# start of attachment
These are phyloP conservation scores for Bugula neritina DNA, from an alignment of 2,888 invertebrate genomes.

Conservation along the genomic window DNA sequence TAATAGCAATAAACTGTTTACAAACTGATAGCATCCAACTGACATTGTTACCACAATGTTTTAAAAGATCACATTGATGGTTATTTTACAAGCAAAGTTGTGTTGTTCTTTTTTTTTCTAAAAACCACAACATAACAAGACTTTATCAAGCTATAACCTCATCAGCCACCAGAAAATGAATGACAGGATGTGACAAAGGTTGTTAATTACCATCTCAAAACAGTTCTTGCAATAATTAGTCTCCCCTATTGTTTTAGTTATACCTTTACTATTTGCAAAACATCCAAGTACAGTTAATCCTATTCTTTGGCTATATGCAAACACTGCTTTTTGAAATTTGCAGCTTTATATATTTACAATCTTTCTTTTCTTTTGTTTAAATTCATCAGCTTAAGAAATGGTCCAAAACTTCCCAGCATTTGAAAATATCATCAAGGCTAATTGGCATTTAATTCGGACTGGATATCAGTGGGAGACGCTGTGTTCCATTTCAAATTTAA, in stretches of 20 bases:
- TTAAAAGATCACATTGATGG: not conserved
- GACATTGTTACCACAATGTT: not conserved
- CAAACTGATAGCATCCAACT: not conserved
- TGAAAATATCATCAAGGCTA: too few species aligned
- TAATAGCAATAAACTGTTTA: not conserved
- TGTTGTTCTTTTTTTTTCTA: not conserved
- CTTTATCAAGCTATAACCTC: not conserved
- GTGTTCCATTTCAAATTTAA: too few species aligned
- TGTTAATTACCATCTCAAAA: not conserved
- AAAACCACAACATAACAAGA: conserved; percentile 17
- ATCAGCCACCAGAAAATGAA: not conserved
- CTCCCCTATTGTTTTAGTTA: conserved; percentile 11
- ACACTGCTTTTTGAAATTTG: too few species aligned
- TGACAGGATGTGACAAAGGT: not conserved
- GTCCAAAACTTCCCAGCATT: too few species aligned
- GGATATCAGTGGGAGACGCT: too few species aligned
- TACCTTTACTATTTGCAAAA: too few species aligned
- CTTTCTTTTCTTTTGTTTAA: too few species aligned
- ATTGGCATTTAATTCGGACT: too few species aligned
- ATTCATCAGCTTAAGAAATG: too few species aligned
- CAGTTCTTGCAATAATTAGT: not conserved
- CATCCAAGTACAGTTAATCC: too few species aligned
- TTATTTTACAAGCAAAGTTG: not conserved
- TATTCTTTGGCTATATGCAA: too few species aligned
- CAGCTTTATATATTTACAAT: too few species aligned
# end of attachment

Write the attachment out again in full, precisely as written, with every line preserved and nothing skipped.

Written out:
These are phyloP conservation scores for Bugula neritina DNA, from an alignment of 2,888 invertebrate genomes.

Conservation along the genomic window DNA sequence TAATAGCAATAAACTGTTTACAAACTGATAGCATCCAACTGACATTGTTACCACAATGTTTTAAAAGATCACATTGATGGTTATTTTACAAGCAAAGTTGTGTTGTTCTTTTTTTTTCTAAAAACCACAACATAACAAGACTTTATCAAGCTATAACCTCATCAGCCACCAGAAAATGAATGACAGGATGTGACAAAGGTTGTTAATTACCATCTCAAAACAGTTCTTGCAATAATTAGTCTCCCCTATTGTTTTAGTTATACCTTTACTATTTGCAAAACATCCAAGTACAGTTAATCCTATTCTTTGGCTATATGCAAACACTGCTTTTTGAAATTTGCAGCTTTATATATTTACAATCTTTCTTTTCTTTTGTTTAAATTCATCAGCTTAAGAAATGGTCCAAAACTTCCCAGCATTTGAAAATATCATCAAGGCTAATTGGCATTTAATTCGGACTGGATATCAGTGGGAGACGCTGTGTTCCATTTCAAATTTAA, in stretches of 20 bases:
- TTAAAAGATCACATTGATGG: not conserved
- GACATTGTTACCACAATGTT: not conserved
- CAAACTGATAGCATCCAACT: not conserved
- TGAAAATATCATCAAGGCTA: too few species aligned
- TAATAGCAATAAACTGTTTA: not conserved
- TGTTGTTCTTTTTTTTTCTA: not conserved
- CTTTATCAAGCTATAACCTC: not conserved
- GTGTTCCATTTCAAATTTAA: too few species aligned
- TGTTAATTACCATCTCAAAA: not conserved
- AAAACCACAACATAACAAGA: conserved; percentile 17
- ATCAGCCACCAGAAAATGAA: not conserved
- CTCCCCTATTGTTTTAGTTA: conserved; percentile 11
- ACACTGCTTTTTGAAATTTG: too few species aligned
- TGACAGGATGTGACAAAGGT: not conserved
- GTCCAAAACTTCCCAGCATT: too few species aligned
- GGATATCAGTGGGAGACGCT: too few species aligned
- TACCTTTACTATTTGCAAAA: too few species aligned
- CTTTCTTTTCTTTTGTTTAA: too few species aligned
- ATTGGCATTTAATTCGGACT: too few species aligned
- ATTCATCAGCTTAAGAAATG: too few species aligned
- CAGTTCTTGCAATAATTAGT: not conserved
- CATCCAAGTACAGTTAATCC: too few species aligned
- TTATTTTACAAGCAAAGTTG: not conserved
- TATTCTTTGGCTATATGCAA: too few species aligned
- CAGCTTTATATATTTACAAT: too few species aligned